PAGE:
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Effect of water availability on leaf water isotopic enrichment in beech seedlings shows limitations of current fractionation models

MPG-Autoren
http://pubman.mpdl.mpg.de/cone/persons/resource/persons62359

Cuntz,  M.
Department Biogeochemical Systems, Prof. M. Heimann, Max Planck Institute for Biogeochemistry, Max Planck Society;

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Zitation

Ferrio, J. P., Cuntz, M., Offermann, C., Siegwolf, R., Saurer, M., & Gessler, A. (2009). Effect of water availability on leaf water isotopic enrichment in beech seedlings shows limitations of current fractionation models. Plant, Cell and Environment, 32(10), 1285-1296. doi:10.1111/j.1365-3040.2009.01996.x.


Zitierlink: http://hdl.handle.net/11858/00-001M-0000-000E-D7FA-3
Zusammenfassung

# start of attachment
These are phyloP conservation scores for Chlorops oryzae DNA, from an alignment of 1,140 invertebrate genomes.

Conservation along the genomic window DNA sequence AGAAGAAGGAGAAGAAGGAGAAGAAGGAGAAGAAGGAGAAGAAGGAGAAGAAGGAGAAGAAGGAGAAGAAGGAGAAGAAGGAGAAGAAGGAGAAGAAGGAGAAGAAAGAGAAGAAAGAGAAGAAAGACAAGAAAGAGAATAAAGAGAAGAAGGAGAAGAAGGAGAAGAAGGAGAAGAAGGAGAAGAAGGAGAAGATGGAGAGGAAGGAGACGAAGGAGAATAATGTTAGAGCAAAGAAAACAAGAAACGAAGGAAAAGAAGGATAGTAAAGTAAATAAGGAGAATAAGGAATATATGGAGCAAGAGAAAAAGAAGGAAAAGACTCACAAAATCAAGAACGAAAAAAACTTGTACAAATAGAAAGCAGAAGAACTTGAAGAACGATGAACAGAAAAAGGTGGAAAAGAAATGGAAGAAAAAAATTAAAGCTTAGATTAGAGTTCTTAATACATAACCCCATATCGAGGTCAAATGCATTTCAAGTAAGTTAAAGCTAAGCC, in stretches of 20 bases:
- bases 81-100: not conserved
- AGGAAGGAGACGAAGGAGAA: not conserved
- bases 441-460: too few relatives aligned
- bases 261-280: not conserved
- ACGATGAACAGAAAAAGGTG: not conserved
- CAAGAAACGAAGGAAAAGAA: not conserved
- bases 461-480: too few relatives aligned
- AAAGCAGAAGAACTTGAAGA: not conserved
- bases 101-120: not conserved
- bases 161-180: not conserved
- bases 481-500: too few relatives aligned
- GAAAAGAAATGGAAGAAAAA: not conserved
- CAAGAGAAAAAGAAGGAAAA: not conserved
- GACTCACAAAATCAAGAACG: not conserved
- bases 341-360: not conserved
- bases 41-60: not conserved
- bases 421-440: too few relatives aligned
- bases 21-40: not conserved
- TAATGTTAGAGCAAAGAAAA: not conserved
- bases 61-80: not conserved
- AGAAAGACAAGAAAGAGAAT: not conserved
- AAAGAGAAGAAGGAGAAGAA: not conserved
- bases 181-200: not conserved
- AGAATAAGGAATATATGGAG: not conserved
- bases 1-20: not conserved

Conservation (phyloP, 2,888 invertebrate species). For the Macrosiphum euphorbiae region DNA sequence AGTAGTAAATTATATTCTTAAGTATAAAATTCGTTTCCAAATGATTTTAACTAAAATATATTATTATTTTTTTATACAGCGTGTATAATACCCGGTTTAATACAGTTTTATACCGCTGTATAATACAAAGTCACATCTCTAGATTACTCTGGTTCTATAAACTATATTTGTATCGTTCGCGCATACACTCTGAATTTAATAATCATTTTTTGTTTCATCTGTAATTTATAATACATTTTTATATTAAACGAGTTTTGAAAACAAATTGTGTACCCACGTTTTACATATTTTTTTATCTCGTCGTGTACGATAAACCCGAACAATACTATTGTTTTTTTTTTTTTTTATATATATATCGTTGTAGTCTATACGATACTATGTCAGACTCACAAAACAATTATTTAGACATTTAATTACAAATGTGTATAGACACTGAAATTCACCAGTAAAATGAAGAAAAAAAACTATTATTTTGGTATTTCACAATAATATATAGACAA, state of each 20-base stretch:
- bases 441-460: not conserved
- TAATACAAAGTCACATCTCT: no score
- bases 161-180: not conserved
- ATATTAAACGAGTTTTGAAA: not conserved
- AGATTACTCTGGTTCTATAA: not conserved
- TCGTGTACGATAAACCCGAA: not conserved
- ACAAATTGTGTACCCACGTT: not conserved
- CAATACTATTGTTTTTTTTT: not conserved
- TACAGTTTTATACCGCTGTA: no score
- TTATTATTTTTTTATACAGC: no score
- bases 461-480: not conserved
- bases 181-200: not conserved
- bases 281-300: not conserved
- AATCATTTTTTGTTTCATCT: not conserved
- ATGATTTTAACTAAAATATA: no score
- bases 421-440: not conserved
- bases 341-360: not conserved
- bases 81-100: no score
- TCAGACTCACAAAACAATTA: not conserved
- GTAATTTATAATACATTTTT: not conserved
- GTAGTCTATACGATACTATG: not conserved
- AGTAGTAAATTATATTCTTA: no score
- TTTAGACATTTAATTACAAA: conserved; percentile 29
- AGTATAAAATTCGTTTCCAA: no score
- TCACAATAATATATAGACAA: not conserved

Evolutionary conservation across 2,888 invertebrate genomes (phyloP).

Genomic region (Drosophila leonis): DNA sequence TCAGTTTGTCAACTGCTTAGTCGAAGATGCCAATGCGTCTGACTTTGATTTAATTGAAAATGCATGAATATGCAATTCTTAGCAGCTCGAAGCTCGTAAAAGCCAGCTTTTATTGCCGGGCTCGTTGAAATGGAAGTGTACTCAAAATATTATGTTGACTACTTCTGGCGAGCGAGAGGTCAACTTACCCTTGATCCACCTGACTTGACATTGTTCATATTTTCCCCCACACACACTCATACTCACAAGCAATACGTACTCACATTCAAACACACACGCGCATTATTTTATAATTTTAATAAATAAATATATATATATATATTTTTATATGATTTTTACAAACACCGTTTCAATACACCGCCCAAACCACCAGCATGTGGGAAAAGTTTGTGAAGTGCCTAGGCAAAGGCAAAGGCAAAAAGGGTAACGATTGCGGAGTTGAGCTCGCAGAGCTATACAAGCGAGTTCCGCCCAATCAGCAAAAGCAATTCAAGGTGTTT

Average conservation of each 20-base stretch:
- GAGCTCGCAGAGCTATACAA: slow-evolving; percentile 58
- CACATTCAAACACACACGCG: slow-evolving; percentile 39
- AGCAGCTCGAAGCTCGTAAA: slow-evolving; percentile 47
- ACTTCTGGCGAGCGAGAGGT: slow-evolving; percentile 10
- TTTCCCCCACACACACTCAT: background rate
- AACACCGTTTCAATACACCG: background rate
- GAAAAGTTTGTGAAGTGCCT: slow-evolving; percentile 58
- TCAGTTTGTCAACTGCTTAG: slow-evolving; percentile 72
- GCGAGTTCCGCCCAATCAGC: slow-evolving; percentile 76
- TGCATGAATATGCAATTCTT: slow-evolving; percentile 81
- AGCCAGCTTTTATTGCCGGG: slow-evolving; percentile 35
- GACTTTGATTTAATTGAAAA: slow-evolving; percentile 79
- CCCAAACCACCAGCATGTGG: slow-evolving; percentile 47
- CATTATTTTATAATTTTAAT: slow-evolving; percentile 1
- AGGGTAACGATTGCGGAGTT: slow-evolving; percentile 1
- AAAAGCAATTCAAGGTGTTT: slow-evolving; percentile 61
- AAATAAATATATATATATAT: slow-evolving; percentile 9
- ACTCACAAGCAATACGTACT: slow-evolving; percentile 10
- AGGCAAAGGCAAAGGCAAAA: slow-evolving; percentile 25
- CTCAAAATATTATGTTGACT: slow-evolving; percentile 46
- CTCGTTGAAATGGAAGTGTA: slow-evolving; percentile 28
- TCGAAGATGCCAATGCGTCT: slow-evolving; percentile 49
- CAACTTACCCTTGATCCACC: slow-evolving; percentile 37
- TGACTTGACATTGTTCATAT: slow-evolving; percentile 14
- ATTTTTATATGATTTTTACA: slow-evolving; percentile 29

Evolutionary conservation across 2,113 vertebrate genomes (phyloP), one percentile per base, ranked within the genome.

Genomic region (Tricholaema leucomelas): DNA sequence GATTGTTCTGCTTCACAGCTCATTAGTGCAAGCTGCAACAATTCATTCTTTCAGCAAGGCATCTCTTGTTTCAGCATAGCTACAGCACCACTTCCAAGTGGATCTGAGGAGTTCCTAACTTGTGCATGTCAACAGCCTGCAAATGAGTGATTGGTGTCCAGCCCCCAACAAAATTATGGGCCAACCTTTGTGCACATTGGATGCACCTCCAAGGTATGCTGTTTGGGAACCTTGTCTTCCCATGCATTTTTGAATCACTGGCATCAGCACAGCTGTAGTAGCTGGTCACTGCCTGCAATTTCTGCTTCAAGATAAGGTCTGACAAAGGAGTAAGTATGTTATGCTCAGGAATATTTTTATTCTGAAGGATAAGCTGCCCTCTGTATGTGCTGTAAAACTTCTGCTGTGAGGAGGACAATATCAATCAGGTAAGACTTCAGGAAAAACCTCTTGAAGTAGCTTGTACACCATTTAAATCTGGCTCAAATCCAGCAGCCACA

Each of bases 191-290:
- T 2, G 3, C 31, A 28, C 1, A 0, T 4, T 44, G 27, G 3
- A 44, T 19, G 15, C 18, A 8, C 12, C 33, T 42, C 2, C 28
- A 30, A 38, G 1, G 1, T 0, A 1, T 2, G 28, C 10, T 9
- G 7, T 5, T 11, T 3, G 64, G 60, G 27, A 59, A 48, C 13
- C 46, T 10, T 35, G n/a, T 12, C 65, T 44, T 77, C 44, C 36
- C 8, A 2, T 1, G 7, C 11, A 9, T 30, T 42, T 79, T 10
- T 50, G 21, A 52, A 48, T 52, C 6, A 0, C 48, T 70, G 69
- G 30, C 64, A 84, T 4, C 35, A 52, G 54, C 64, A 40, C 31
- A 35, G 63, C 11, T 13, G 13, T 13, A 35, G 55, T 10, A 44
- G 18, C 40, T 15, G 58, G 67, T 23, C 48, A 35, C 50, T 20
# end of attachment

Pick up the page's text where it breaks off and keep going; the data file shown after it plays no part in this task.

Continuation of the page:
Current models of leaf water enrichment predict that the differences between isotopic enrichment of water at the site of evaporation (Delta(e)) and mean lamina leaf water enrichment (Delta(L)) depend on transpiration rates (E), modulated by the scaled effective length (L) of water isotope movement in the leaf. However, variations in leaf parameters in response to changing environmental conditions might cause changes in the water path and thus L. We measured the diel course of Delta(L) for O-18 and H-2 in beech seedlings under well-watered and water-limited conditions. We applied evaporative enrichment models of increasing complexity to predict Delta(e) and Delta(L), and estimated L from model fits. Water-limited plants showed moderate drought stress, with lower stomatal conductance, E and stem water potential than the control. Despite having double E, the divergence between Delta(e) and Delta(L) was lower in well-watered than in water-limited plants, and thus, L should have changed to counteract differences in E. Indeed, L was about threefold higher in water-limited plants, regardless of the models used. We conclude that L changes with plant water status far beyond the variations explained by water content and other measured variables, thus limiting the use of current evaporative models under changing environmental conditions.